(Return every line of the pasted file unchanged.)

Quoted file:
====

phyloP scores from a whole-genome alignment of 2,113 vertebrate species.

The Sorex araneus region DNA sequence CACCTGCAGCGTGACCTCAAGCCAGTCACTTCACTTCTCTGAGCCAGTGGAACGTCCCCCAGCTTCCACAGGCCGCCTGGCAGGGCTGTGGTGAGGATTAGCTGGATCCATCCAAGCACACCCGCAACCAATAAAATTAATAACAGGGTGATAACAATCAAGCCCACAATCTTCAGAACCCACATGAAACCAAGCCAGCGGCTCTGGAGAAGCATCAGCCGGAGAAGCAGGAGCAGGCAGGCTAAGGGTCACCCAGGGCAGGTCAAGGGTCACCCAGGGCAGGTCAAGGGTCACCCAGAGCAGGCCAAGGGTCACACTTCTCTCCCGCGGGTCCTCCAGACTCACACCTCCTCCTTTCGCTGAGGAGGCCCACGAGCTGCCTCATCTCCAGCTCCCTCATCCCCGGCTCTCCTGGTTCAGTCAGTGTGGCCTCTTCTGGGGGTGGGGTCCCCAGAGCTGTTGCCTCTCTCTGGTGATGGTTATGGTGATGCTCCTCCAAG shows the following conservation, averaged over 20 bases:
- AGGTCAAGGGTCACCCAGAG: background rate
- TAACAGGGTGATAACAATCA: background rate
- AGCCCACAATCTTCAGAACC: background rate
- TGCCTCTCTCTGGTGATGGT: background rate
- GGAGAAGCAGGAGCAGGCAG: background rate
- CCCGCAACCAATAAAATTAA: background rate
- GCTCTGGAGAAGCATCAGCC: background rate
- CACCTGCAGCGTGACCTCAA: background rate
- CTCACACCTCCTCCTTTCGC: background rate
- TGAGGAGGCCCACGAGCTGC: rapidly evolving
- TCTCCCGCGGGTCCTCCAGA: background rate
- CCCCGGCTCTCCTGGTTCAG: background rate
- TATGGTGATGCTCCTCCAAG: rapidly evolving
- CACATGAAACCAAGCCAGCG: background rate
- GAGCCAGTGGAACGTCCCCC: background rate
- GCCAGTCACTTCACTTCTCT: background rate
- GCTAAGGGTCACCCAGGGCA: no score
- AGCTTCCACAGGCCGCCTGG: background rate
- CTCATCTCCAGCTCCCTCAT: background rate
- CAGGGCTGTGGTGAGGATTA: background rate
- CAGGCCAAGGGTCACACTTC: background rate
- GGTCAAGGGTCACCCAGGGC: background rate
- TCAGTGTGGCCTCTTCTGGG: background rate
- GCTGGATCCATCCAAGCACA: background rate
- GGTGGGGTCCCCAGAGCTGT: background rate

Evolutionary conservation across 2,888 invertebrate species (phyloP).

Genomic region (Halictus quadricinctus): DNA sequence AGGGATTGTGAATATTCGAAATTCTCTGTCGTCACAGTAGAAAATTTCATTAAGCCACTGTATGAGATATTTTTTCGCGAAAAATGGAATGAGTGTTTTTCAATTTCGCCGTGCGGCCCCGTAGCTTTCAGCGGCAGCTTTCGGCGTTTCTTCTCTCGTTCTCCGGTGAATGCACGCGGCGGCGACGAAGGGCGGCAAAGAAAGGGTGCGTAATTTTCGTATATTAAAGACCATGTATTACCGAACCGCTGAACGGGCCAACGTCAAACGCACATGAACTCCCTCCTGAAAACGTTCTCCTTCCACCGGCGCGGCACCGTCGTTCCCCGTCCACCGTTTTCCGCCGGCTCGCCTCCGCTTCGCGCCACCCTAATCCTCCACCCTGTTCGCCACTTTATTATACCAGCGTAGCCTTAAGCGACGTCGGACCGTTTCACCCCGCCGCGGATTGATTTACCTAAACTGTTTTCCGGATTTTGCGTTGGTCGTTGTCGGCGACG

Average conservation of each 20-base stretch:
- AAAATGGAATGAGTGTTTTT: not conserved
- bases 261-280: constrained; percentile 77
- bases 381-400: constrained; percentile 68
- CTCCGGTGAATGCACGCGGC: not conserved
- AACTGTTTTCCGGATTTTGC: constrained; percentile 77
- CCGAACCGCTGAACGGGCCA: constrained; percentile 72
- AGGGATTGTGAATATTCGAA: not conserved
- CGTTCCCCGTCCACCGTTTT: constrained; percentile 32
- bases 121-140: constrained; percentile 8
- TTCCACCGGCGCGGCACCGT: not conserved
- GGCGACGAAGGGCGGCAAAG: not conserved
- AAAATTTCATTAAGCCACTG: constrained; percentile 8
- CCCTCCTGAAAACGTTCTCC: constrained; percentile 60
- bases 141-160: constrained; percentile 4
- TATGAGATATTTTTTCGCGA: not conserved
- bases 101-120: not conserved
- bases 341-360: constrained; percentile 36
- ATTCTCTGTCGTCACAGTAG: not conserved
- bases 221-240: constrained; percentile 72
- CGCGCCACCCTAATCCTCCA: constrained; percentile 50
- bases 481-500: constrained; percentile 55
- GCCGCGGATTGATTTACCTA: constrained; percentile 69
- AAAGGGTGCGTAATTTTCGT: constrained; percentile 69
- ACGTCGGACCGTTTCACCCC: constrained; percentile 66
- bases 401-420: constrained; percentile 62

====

phyloP scores from a whole-genome alignment of 2,113 vertebrate species.

The Sorex araneus region DNA sequence CACCTGCAGCGTGACCTCAAGCCAGTCACTTCACTTCTCTGAGCCAGTGGAACGTCCCCCAGCTTCCACAGGCCGCCTGGCAGGGCTGTGGTGAGGATTAGCTGGATCCATCCAAGCACACCCGCAACCAATAAAATTAATAACAGGGTGATAACAATCAAGCCCACAATCTTCAGAACCCACATGAAACCAAGCCAGCGGCTCTGGAGAAGCATCAGCCGGAGAAGCAGGAGCAGGCAGGCTAAGGGTCACCCAGGGCAGGTCAAGGGTCACCCAGGGCAGGTCAAGGGTCACCCAGAGCAGGCCAAGGGTCACACTTCTCTCCCGCGGGTCCTCCAGACTCACACCTCCTCCTTTCGCTGAGGAGGCCCACGAGCTGCCTCATCTCCAGCTCCCTCATCCCCGGCTCTCCTGGTTCAGTCAGTGTGGCCTCTTCTGGGGGTGGGGTCCCCAGAGCTGTTGCCTCTCTCTGGTGATGGTTATGGTGATGCTCCTCCAAG shows the following conservation, averaged over 20 bases:
- AGGTCAAGGGTCACCCAGAG: background rate
- TAACAGGGTGATAACAATCA: background rate
- AGCCCACAATCTTCAGAACC: background rate
- TGCCTCTCTCTGGTGATGGT: background rate
- GGAGAAGCAGGAGCAGGCAG: background rate
- CCCGCAACCAATAAAATTAA: background rate
- GCTCTGGAGAAGCATCAGCC: background rate
- CACCTGCAGCGTGACCTCAA: background rate
- CTCACACCTCCTCCTTTCGC: background rate
- TGAGGAGGCCCACGAGCTGC: rapidly evolving
- TCTCCCGCGGGTCCTCCAGA: background rate
- CCCCGGCTCTCCTGGTTCAG: background rate
- TATGGTGATGCTCCTCCAAG: rapidly evolving
- CACATGAAACCAAGCCAGCG: background rate
- GAGCCAGTGGAACGTCCCCC: background rate
- GCCAGTCACTTCACTTCTCT: background rate
- GCTAAGGGTCACCCAGGGCA: no score
- AGCTTCCACAGGCCGCCTGG: background rate
- CTCATCTCCAGCTCCCTCAT: background rate
- CAGGGCTGTGGTGAGGATTA: background rate
- CAGGCCAAGGGTCACACTTC: background rate
- GGTCAAGGGTCACCCAGGGC: background rate
- TCAGTGTGGCCTCTTCTGGG: background rate
- GCTGGATCCATCCAAGCACA: background rate
- GGTGGGGTCCCCAGAGCTGT: background rate

Evolutionary conservation across 2,888 invertebrate species (phyloP).

Genomic region (Halictus quadricinctus): DNA sequence AGGGATTGTGAATATTCGAAATTCTCTGTCGTCACAGTAGAAAATTTCATTAAGCCACTGTATGAGATATTTTTTCGCGAAAAATGGAATGAGTGTTTTTCAATTTCGCCGTGCGGCCCCGTAGCTTTCAGCGGCAGCTTTCGGCGTTTCTTCTCTCGTTCTCCGGTGAATGCACGCGGCGGCGACGAAGGGCGGCAAAGAAAGGGTGCGTAATTTTCGTATATTAAAGACCATGTATTACCGAACCGCTGAACGGGCCAACGTCAAACGCACATGAACTCCCTCCTGAAAACGTTCTCCTTCCACCGGCGCGGCACCGTCGTTCCCCGTCCACCGTTTTCCGCCGGCTCGCCTCCGCTTCGCGCCACCCTAATCCTCCACCCTGTTCGCCACTTTATTATACCAGCGTAGCCTTAAGCGACGTCGGACCGTTTCACCCCGCCGCGGATTGATTTACCTAAACTGTTTTCCGGATTTTGCGTTGGTCGTTGTCGGCGACG

Average conservation of each 20-base stretch:
- AAAATGGAATGAGTGTTTTT: not conserved
- bases 261-280: constrained; percentile 77
- bases 381-400: constrained; percentile 68
- CTCCGGTGAATGCACGCGGC: not conserved
- AACTGTTTTCCGGATTTTGC: constrained; percentile 77
- CCGAACCGCTGAACGGGCCA: constrained; percentile 72
- AGGGATTGTGAATATTCGAA: not conserved
- CGTTCCCCGTCCACCGTTTT: constrained; percentile 32
- bases 121-140: constrained; percentile 8
- TTCCACCGGCGCGGCACCGT: not conserved
- GGCGACGAAGGGCGGCAAAG: not conserved
- AAAATTTCATTAAGCCACTG: constrained; percentile 8
- CCCTCCTGAAAACGTTCTCC: constrained; percentile 60
- bases 141-160: constrained; percentile 4
- TATGAGATATTTTTTCGCGA: not conserved
- bases 101-120: not conserved
- bases 341-360: constrained; percentile 36
- ATTCTCTGTCGTCACAGTAG: not conserved
- bases 221-240: constrained; percentile 72
- CGCGCCACCCTAATCCTCCA: constrained; percentile 50
- bases 481-500: constrained; percentile 55
- GCCGCGGATTGATTTACCTA: constrained; percentile 69
- AAAGGGTGCGTAATTTTCGT: constrained; percentile 69
- ACGTCGGACCGTTTCACCCC: constrained; percentile 66
- bases 401-420: constrained; percentile 62